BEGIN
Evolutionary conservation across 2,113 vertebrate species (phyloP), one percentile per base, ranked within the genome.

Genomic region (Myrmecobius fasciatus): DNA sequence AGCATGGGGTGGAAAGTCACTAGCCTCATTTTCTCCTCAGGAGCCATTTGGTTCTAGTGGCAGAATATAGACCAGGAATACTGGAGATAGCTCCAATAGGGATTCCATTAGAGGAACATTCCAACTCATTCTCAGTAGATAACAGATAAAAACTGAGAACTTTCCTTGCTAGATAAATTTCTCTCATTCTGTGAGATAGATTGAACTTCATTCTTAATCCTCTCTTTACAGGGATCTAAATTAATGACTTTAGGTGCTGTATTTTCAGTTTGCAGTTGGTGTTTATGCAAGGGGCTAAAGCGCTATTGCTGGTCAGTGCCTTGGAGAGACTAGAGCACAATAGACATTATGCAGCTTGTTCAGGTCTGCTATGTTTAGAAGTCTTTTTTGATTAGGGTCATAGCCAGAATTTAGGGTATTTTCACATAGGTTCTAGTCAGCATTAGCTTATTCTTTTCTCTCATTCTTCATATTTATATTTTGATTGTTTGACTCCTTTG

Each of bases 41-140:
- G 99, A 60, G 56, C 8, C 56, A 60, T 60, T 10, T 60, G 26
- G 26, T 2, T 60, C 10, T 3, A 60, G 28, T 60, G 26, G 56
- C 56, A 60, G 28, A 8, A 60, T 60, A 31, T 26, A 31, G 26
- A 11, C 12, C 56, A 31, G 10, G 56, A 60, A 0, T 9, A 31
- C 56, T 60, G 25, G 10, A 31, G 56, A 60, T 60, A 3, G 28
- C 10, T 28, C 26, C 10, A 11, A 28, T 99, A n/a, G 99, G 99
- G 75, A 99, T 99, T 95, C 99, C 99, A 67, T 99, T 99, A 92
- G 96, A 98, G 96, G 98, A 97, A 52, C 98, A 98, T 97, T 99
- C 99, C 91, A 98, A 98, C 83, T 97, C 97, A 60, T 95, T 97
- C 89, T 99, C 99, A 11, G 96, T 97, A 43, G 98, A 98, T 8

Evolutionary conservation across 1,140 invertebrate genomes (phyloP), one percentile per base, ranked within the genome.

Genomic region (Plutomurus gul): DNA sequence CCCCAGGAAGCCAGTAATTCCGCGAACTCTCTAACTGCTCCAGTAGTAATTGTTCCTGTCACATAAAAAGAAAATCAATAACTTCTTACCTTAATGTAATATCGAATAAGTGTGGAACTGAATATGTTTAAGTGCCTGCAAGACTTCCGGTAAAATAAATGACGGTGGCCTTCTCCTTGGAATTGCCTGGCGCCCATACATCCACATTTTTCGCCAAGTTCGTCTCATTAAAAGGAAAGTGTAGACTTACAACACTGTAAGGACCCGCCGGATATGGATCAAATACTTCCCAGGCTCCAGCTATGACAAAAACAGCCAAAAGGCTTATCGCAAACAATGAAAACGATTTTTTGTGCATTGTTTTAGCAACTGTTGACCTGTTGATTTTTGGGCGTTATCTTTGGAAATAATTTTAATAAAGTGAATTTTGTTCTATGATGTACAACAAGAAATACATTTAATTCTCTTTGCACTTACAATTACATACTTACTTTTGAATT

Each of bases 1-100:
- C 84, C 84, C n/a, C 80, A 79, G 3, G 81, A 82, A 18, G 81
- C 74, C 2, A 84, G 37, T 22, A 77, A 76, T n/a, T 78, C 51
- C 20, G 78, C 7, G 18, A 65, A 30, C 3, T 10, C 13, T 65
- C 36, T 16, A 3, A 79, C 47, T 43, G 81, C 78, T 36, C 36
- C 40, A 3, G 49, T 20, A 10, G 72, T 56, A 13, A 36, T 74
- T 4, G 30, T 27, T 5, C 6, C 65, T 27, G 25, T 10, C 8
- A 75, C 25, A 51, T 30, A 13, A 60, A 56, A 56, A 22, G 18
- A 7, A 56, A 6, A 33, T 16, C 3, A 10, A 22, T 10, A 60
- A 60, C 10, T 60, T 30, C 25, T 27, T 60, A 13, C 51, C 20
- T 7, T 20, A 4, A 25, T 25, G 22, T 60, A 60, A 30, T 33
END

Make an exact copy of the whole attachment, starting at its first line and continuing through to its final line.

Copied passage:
Evolutionary conservation across 2,113 vertebrate species (phyloP), one percentile per base, ranked within the genome.

Genomic region (Myrmecobius fasciatus): DNA sequence AGCATGGGGTGGAAAGTCACTAGCCTCATTTTCTCCTCAGGAGCCATTTGGTTCTAGTGGCAGAATATAGACCAGGAATACTGGAGATAGCTCCAATAGGGATTCCATTAGAGGAACATTCCAACTCATTCTCAGTAGATAACAGATAAAAACTGAGAACTTTCCTTGCTAGATAAATTTCTCTCATTCTGTGAGATAGATTGAACTTCATTCTTAATCCTCTCTTTACAGGGATCTAAATTAATGACTTTAGGTGCTGTATTTTCAGTTTGCAGTTGGTGTTTATGCAAGGGGCTAAAGCGCTATTGCTGGTCAGTGCCTTGGAGAGACTAGAGCACAATAGACATTATGCAGCTTGTTCAGGTCTGCTATGTTTAGAAGTCTTTTTTGATTAGGGTCATAGCCAGAATTTAGGGTATTTTCACATAGGTTCTAGTCAGCATTAGCTTATTCTTTTCTCTCATTCTTCATATTTATATTTTGATTGTTTGACTCCTTTG

Each of bases 41-140:
- G 99, A 60, G 56, C 8, C 56, A 60, T 60, T 10, T 60, G 26
- G 26, T 2, T 60, C 10, T 3, A 60, G 28, T 60, G 26, G 56
- C 56, A 60, G 28, A 8, A 60, T 60, A 31, T 26, A 31, G 26
- A 11, C 12, C 56, A 31, G 10, G 56, A 60, A 0, T 9, A 31
- C 56, T 60, G 25, G 10, A 31, G 56, A 60, T 60, A 3, G 28
- C 10, T 28, C 26, C 10, A 11, A 28, T 99, A n/a, G 99, G 99
- G 75, A 99, T 99, T 95, C 99, C 99, A 67, T 99, T 99, A 92
- G 96, A 98, G 96, G 98, A 97, A 52, C 98, A 98, T 97, T 99
- C 99, C 91, A 98, A 98, C 83, T 97, C 97, A 60, T 95, T 97
- C 89, T 99, C 99, A 11, G 96, T 97, A 43, G 98, A 98, T 8

Evolutionary conservation across 1,140 invertebrate genomes (phyloP), one percentile per base, ranked within the genome.

Genomic region (Plutomurus gul): DNA sequence CCCCAGGAAGCCAGTAATTCCGCGAACTCTCTAACTGCTCCAGTAGTAATTGTTCCTGTCACATAAAAAGAAAATCAATAACTTCTTACCTTAATGTAATATCGAATAAGTGTGGAACTGAATATGTTTAAGTGCCTGCAAGACTTCCGGTAAAATAAATGACGGTGGCCTTCTCCTTGGAATTGCCTGGCGCCCATACATCCACATTTTTCGCCAAGTTCGTCTCATTAAAAGGAAAGTGTAGACTTACAACACTGTAAGGACCCGCCGGATATGGATCAAATACTTCCCAGGCTCCAGCTATGACAAAAACAGCCAAAAGGCTTATCGCAAACAATGAAAACGATTTTTTGTGCATTGTTTTAGCAACTGTTGACCTGTTGATTTTTGGGCGTTATCTTTGGAAATAATTTTAATAAAGTGAATTTTGTTCTATGATGTACAACAAGAAATACATTTAATTCTCTTTGCACTTACAATTACATACTTACTTTTGAATT

Each of bases 1-100:
- C 84, C 84, C n/a, C 80, A 79, G 3, G 81, A 82, A 18, G 81
- C 74, C 2, A 84, G 37, T 22, A 77, A 76, T n/a, T 78, C 51
- C 20, G 78, C 7, G 18, A 65, A 30, C 3, T 10, C 13, T 65
- C 36, T 16, A 3, A 79, C 47, T 43, G 81, C 78, T 36, C 36
- C 40, A 3, G 49, T 20, A 10, G 72, T 56, A 13, A 36, T 74
- T 4, G 30, T 27, T 5, C 6, C 65, T 27, G 25, T 10, C 8
- A 75, C 25, A 51, T 30, A 13, A 60, A 56, A 56, A 22, G 18
- A 7, A 56, A 6, A 33, T 16, C 3, A 10, A 22, T 10, A 60
- A 60, C 10, T 60, T 30, C 25, T 27, T 60, A 13, C 51, C 20
- T 7, T 20, A 4, A 25, T 25, G 22, T 60, A 60, A 30, T 33